My husband and I spent much of early 1978 driving outside of Loop 1604 looking for acreage to build our home. Our wish list was short – a serene escape from city life, yet close proximity to town.

When we stopped at a “For Sale” sign in the Northwood Hills subdivision off Bulverde Road, I questioned my husband’s enthusiasm for the overgrown lot filled with scrub brush, oaks, and cedars that somehow had penetrated a 1.5 acre limestone slab. But, even as a city girl, it didn’t take long for me to succumb to nature’s idyllic beauty and the rhythmic moos of dairy cows across the road. I envision raising a family here.

This little spot of heaven was outside of the city limits and came with challenges. There was no city water, sewer, or garbage pickup at the time. The closest grocery store was 11 miles away and we both worked in town. It just meant that I would have to get a bit better at planning any expeditions into civilization and do my best to ensure no one needed emergency medical care.

In the ensuing years, we designed a house to fit our needs and had it constructed by our dear friend and custom builder Michael Dawson. We quickly filled our home two by two: two adults, two daughters and two dogs. Neighbors in the subdivision occupied homes on acreage tracts, many with children that would make playdates fun for our little ones.

The City of San Antonio eventually extended utilities, existing roads were paved, neighboring Encino Park was developed, along with the construction of new North East ISD schools, and conveniences began popping up within a short distance from our home.

Because we were so isolated in the beginning, our neighbors cultivated a special bond. Even as more residential and commercial development surrounded our enclave, the desire to maintain as much community spirit as possible continued.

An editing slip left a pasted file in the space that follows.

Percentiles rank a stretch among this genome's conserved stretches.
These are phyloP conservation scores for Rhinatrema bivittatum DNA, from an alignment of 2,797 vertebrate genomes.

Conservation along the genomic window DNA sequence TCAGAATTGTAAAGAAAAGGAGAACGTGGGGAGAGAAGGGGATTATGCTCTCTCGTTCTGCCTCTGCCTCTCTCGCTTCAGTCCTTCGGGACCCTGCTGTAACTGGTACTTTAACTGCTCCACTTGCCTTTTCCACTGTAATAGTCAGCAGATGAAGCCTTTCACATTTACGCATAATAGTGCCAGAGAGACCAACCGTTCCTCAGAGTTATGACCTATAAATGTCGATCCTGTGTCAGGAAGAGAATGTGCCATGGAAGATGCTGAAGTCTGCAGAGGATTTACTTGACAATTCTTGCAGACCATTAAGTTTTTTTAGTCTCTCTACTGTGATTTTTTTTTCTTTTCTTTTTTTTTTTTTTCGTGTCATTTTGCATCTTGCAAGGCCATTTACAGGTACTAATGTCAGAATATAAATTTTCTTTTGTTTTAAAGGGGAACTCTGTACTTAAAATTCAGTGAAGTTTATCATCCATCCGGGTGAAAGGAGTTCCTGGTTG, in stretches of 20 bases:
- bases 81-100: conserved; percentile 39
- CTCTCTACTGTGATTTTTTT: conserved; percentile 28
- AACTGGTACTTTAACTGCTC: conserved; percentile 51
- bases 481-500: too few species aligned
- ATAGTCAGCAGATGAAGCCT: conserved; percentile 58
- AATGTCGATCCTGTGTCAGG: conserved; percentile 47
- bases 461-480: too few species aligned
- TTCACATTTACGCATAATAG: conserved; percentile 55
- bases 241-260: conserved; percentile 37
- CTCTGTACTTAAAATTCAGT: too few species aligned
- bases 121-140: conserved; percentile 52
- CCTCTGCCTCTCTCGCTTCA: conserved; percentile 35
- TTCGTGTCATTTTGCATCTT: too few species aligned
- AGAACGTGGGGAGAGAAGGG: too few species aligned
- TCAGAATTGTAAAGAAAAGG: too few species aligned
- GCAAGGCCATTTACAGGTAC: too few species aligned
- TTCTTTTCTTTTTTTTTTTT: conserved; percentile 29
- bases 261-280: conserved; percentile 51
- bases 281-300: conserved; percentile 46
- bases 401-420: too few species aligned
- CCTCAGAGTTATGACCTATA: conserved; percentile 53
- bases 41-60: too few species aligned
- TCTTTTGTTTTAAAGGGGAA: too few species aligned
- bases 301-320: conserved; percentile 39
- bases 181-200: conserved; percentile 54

There is an annual neighborhood Patriotic Parade and Picnic in celebration of Independence Day, prior to the Christmas holidays Santa rides down each street throwing candy to children from the Bexar/Bulverde Volunteer Fire Department truck, and twice each year we gather for community news and socializing through Northwood Hills Improvement Club meetings.

Neighbors get to know one another on evening strolls, sometimes passing by as they exercise a calf for FFA or take a sunset ride on horseback. We’ve redirected cattle home after a brief escape through a broken fence and have seen llamas that have made a quick escape from their pens down the street. It’s certainly entertaining when feathered visitors make our yard a regular stop. Looking out our home office window, we regularly greet a black and white chicken that stops by to forage for dinner.  

Over the last 41 years much has changed. The footprint of our home has expanded. We’ve added both a studio and workshop on the property to give space to hobbies and interests, built a wisteria-covered dining pergola to entertain friends and family, established multiple gardens that provide water features, food, and shade for wildlife, and cultivated an olive orchard that provides an annual crop of Spanish Arbequina olives that is pressed for oil to share with those who help us harvest each September.

Our little area of paradise is in the heart of the city’s northern expansion. Every amenity is now available in swelling numbers – shopping, dining, golf, and luxury resorts are springing up daily. Some of the very best medical care is less than 10 minutes away in the medical center at Stone Oak.

The widening and repaving of Bulverde Road to a six-lane divided thoroughfare is a marked change from the two-lane road that once was gravel just beyond our subdivision. Yet, Northwood Hills’ neighbors still acknowledge one another with a friendly Texas “howdy.” Highway 281 North is another story, and it can be quite daunting for those who rarely traverse this far north. But, for us “locals,” it’s simply another sign of growth that will provide better access once completed.

What has remained the same over the four-plus decades here is the feeling of sanctuary on this parcel of land we share with deer, foxes, rabbits, spiny lizards, and geckos. There are multiple birding areas with feeders and branches for nesting. Our own nest is empty now, but a treehouse that takes on life as a pirate ship’s helm has been added for our granddaughter’s visits. From here, we fish in the dry creek bed and imagine new and exciting adventures from this special place we call home. 

Deborah Sibley is the founder and owner of Capistrano Soap Company, a local manufacturer of handcrafted, all-natural bodycare. She also owns the Capistrano Soap Company retail boutique in La Villita and...